So if these commonly used learning strategies are ineffective, which strategies would be more effective for students to use?  Dunlosky and colleagues identified two high utility strategies:  self-testing and distributed practice.3  Both of these strategies benefit learners of different ages and abilities, as well as increase performance across many tasks and contexts.2

The literature has described the concept of the “testing effect” since the 1600s.  It suggests that the act of retrieving information from memory increases long-term retention.1  Also, it has been proposed that self-testing may improve performance by enhancing how students mentally organize and process information.2  The testing effect is not just limited to formal assessments, but can also be seen when students practice recall on their own (i.e. complete practice problems, use flashcards).  In a study of first-year medical students by West and colleagues, researchers found that self-testing was a significant predictor of first-semester final grades and practical examination averages.4

Distributed Practice
We know that many students typically pack their studying into a short period of time before an exam.  While this may lead to short-term retention of the material, it has been shown that spreading out study activities over time, or distributed practice, has greater benefits and leads to long-term retention.  This may be because distributed study sessions force students to repeatedly retrieve previous knowledge, which is known to reinforce memory and retention.  Furthermore, when study sessions are spaced out, it forces the student to work harder to retrieve the information from memory and allows them to more accurately assess their understanding.3 Similar to self-testing, West and colleagues found that time management—including maintaining a study schedule—was a significant predictor of first-semester final grades and written examination averages.4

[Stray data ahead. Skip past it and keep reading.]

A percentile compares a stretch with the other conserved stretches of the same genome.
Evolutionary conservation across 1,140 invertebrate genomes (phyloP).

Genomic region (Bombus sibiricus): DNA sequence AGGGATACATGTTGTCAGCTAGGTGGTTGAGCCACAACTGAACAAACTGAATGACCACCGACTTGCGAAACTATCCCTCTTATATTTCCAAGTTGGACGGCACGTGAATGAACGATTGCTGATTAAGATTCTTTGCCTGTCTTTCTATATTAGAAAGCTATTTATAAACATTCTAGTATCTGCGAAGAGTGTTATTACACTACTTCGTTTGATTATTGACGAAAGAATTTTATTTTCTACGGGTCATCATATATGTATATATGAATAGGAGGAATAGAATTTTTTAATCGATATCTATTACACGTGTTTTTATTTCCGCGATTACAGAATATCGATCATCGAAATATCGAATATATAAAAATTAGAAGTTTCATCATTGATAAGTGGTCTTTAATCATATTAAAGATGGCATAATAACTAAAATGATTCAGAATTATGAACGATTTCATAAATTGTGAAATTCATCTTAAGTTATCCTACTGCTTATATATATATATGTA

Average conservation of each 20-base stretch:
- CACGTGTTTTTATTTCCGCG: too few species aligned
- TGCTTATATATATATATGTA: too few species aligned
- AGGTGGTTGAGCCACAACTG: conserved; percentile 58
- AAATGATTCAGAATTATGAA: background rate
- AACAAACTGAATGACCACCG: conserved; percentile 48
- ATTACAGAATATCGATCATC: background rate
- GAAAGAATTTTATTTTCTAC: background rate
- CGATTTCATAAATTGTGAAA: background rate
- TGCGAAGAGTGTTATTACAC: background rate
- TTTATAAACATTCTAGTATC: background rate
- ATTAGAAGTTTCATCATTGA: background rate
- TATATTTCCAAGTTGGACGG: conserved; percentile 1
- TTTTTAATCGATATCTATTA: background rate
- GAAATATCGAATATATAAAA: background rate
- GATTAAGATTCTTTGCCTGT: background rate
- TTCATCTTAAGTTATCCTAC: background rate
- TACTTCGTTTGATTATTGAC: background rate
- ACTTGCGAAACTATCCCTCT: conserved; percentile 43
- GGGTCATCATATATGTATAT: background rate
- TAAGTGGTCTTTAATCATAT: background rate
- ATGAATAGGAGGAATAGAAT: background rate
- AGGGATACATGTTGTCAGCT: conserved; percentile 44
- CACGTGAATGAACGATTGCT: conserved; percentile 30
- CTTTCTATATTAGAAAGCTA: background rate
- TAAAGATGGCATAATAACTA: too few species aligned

Help Students Adopt Better Study Habits
Given that many students use study strategies that are less than optimal, educators should provide guidance to students about the value of alternative strategies such as self-testing and distributed practice.  Furthermore, structuring instruction to encourage students to use these strategies, such as creating practice problem sets for self-testing, can help the students to become successful lifelong learners.

  1. Hagemeier NE, Mason HL. Student pharmacists’ perceptions of testing and study strategies. Am J Pharm Educ. 2011;75:Article 35.
  2. Karpicke JD, Butler AC, Roediger HL. Metacognitive strategies in student learning: do students practise retrieval when they study on their own? Memory 2009;17:471-9.
  3. Dunlosky J, Rawson KA, Marsh EJ, Nathan MJ, Willingham DT. Improving students’ learning with effective learning techniques: promising directions from cognitive and educational psychology. Psychol Sci Public Interest 2013; 14:4-58.
  4. West C, Sadoski M. Do study strategies predict academic performance in medical school? Med Educ. 2011;45:696-703.